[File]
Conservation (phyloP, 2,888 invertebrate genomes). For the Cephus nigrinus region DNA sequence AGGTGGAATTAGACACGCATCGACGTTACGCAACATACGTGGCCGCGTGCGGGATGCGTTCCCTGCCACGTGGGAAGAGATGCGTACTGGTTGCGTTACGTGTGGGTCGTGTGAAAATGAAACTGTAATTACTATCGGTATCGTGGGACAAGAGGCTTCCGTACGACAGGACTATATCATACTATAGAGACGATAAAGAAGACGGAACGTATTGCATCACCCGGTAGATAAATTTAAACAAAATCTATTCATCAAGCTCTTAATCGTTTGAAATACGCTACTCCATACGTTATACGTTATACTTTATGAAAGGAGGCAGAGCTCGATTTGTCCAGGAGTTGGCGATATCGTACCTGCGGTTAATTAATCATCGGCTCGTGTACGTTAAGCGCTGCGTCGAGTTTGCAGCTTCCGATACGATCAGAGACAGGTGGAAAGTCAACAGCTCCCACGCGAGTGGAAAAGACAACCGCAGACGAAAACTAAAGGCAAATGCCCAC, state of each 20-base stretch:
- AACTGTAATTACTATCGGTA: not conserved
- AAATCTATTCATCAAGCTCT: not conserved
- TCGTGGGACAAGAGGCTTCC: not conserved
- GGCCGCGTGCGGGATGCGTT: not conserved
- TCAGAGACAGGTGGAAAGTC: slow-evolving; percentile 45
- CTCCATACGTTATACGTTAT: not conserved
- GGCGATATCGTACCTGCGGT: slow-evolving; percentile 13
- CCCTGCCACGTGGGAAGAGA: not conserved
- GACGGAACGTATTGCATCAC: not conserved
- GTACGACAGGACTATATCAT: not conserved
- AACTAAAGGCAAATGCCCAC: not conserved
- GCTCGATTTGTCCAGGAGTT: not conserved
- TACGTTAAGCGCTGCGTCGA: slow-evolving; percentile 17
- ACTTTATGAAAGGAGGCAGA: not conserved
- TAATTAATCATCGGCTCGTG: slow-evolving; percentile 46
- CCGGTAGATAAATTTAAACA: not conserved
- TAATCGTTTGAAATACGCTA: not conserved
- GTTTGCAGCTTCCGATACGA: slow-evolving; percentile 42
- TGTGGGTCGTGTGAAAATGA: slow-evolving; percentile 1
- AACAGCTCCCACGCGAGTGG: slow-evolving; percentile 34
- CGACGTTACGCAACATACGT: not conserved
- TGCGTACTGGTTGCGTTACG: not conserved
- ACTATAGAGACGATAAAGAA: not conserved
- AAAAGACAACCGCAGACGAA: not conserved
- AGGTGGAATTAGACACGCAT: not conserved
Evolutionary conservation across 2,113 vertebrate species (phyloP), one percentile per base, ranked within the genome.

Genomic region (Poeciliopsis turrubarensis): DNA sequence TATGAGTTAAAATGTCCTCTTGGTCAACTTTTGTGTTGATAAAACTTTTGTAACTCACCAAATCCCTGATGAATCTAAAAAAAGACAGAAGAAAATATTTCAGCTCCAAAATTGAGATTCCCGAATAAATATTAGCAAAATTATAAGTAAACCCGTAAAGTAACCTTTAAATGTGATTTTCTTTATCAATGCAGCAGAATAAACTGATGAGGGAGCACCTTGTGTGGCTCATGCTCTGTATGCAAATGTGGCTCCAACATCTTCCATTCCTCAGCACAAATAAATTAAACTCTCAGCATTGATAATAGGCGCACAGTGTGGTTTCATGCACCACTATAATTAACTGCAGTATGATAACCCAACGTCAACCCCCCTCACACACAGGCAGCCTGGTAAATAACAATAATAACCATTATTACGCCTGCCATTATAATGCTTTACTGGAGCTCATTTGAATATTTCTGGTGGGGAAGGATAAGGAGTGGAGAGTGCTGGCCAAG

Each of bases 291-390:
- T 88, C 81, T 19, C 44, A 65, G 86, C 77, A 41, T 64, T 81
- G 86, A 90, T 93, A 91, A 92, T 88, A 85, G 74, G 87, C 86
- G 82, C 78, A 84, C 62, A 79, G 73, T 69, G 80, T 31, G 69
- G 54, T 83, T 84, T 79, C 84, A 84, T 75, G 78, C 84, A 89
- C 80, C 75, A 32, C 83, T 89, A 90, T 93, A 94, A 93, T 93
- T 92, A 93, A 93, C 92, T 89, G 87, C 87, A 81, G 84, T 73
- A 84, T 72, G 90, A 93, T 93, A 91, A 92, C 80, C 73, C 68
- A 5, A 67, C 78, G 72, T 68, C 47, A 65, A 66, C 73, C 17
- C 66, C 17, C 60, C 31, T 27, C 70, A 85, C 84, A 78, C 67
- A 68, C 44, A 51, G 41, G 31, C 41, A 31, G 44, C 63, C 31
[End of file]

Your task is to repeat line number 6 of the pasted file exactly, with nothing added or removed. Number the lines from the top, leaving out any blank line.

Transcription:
- TCAGAGACAGGTGGAAAGTC: slow-evolving; percentile 45